26. 26. THORACIC ANESTHESIA 5) Maintenance of anesthesia:5) Maintenance of anesthesia: • All the current anesthetic techniques have been used successfully for thoracic surgery but the combination of a potent halogenated agent + opioid is usually preferred • N2O is not used • Muscle paralysis is maintained with NDMR • Iv fluids should be restricted to basic requirement and blood loss to avoid Lower Lung Syndrome especially in lung resection
  27. 27. THORACIC ANESTHESIA • ONE LUNG VENTILATION: The greatest risk of one lung ventilation is hypoxemia. To reduce this risk ; *the period of one lung ventilation kept to minimum *use 100% O2 Hypoxemia during one lung ventilation requires one or more of the following measures:
  28. 28. THORACIC ANESTHESIA Sure effective measures Probably effective measures 1. Periodic inflation of the collapsed lung 2. 5-10cm H2O CPAP to the collapsed lung 3. Early ligation of the ipsilateral pulmonary artery in pneumonectomy 1. 5-10cm H2O PEEP to the ventilated lung 2. Changing the TV and the RR 3. Continuous insufflation of O2 to the collapsed lung
  29. 29. THORACIC ANESTHESIA • If hypoxia persists : • To immediate reexpansion of the collapsed lung • The position of the tube is verified • The ETT is suctioned to exclude excessive secretions or obstruction • Pneumothorax on the dependant ventilated side should be excluded
  30. 30. THORACIC ANESTHESIA 6) Postoperative management:6) Postoperative management: • Most patients are extubated early to reduce the risk of pulmonary barotrauma, blowout of the bronchial stump and pulmonary infection • Double lumen tube is exchanged with regular tube • Patients are observed in PACU or ICU at least overnight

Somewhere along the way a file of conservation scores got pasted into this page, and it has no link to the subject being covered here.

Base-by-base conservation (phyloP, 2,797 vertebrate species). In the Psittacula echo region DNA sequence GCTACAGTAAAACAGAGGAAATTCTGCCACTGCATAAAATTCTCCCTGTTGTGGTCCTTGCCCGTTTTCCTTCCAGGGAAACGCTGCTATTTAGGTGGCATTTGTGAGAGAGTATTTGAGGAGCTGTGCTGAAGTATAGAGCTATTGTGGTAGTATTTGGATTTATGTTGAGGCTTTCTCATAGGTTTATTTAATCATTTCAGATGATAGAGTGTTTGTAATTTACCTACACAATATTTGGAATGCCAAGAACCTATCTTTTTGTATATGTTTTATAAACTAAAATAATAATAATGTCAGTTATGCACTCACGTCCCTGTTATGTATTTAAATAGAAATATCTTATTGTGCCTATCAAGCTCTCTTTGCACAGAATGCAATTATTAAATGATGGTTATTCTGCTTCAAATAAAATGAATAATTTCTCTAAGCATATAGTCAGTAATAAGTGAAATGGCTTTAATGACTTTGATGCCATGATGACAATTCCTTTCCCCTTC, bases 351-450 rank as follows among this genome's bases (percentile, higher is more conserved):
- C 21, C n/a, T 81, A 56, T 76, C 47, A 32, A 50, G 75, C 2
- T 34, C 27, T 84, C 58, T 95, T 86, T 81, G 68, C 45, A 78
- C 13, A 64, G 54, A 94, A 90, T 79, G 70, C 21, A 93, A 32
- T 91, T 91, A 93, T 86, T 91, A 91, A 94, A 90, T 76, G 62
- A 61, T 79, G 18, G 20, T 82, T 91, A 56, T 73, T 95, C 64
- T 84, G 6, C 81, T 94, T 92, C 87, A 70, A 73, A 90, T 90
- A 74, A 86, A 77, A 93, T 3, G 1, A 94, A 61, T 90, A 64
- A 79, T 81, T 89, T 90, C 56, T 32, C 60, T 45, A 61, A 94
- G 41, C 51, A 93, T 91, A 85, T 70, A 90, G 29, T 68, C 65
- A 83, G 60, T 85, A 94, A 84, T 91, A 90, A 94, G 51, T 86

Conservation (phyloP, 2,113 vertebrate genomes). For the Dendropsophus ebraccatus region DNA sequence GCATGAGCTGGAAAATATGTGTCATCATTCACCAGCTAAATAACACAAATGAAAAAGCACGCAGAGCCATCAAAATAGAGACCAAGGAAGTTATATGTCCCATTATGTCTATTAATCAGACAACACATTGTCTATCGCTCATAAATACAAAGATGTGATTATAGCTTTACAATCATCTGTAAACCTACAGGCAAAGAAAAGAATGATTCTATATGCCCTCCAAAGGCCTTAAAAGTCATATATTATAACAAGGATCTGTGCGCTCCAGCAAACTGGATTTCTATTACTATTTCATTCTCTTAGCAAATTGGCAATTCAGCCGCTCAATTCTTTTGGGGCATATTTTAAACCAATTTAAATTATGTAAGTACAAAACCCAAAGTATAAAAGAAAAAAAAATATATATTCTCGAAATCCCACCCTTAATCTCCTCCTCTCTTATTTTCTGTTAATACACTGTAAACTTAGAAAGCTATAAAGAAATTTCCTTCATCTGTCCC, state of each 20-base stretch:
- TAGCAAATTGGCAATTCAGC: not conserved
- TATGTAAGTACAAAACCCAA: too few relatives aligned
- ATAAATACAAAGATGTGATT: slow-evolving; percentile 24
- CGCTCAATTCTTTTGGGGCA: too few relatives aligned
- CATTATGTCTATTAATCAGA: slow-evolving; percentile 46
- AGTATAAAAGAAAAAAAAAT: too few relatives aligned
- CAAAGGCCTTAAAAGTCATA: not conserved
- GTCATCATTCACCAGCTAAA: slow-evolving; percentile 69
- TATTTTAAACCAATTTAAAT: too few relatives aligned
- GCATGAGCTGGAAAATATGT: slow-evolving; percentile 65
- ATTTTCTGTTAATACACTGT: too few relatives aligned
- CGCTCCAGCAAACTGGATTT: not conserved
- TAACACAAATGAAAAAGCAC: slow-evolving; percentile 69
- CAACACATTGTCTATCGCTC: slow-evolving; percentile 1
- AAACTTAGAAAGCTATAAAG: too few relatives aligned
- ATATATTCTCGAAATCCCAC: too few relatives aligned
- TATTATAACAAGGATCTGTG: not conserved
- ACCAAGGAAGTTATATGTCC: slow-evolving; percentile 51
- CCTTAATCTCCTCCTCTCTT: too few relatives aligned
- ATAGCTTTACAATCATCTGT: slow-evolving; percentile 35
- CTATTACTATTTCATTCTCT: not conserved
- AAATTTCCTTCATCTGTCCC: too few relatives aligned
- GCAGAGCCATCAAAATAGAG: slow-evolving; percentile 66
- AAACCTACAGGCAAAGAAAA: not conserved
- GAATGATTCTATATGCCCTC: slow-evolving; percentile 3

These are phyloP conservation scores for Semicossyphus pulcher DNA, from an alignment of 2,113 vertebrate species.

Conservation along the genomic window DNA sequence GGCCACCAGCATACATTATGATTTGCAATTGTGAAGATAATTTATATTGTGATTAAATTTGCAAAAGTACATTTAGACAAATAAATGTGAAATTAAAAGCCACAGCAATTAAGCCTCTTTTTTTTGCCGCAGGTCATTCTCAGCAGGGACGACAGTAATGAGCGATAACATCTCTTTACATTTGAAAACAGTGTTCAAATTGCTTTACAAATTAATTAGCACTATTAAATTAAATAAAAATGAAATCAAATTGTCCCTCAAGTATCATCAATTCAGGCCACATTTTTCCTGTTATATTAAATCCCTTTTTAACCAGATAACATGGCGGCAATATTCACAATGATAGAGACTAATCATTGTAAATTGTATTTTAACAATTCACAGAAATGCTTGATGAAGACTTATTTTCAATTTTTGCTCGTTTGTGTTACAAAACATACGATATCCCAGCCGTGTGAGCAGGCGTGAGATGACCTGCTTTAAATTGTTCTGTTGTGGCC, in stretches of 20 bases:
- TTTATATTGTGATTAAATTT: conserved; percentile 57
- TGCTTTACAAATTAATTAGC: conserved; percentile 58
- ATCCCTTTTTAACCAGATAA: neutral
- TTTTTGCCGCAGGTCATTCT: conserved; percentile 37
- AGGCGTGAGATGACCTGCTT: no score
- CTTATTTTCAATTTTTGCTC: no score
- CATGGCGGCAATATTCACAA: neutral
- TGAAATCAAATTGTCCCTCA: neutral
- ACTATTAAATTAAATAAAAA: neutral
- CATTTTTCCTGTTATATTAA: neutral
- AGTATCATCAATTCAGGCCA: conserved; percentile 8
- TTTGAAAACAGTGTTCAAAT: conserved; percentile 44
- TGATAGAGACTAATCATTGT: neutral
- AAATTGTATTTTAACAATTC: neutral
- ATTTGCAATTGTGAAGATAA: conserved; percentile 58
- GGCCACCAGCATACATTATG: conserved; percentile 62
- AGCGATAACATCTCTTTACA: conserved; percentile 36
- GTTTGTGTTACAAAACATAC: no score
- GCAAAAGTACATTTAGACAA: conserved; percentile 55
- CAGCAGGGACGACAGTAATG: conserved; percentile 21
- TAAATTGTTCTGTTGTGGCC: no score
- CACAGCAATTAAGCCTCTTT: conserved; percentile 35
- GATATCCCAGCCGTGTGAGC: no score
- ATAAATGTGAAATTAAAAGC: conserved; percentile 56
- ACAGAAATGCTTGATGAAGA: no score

31. 31. THORACIC ANESTHESIA • Pain management is of extreme importance as pain delays extubation, retains secretions and exaggerates hypoxia • Use either parentral (less preferred) or epidural narcotics • So routine postoperative care include: -semisetting position -supplemental O2 -close hemodynamic monitoring -aggressive pain management
  32. 32. THORACIC ANESTHESIA
  33. 33. THORACIC ANESTHESIA 1.1. Pulmonary cysts and bullae:Pulmonary cysts and bullae: • The greater risk of anesthesia is rupture during PPV tension pneumothorax • Induction of anesthesia with maintenance of spontaneous ventilation is desirable till the side of the bullae is opened • N2O is omitted because it can enlarge the air cavity • Pneumothorax is signaled by sudden onset of hypotension, bronchospasm, peak pressure
  34. 34. THORACIC ANESTHESIA 2. Lung abscess:2. Lung abscess: • Anesthetic management depends on early separation of both lungs to prevent soiling of the healthy lung • Rapid sequence iv induction with DLT with the patient in semi-up right position with the affected lung dependant • Frequent suctioning of the diseased to prevent soiling of the healthy lung
  35. 35. THORACIC ANESTHESIA 3. Bronchpleural fistula :3. Bronchpleural fistula : • Anesthetic management may be complicated by inability to ventilate the lungs because of large air leak • Rapid sequence iv induction with DLT or awake intubation with DLT to separate both lungs and ventilate the healthy lung only till the fistula is closed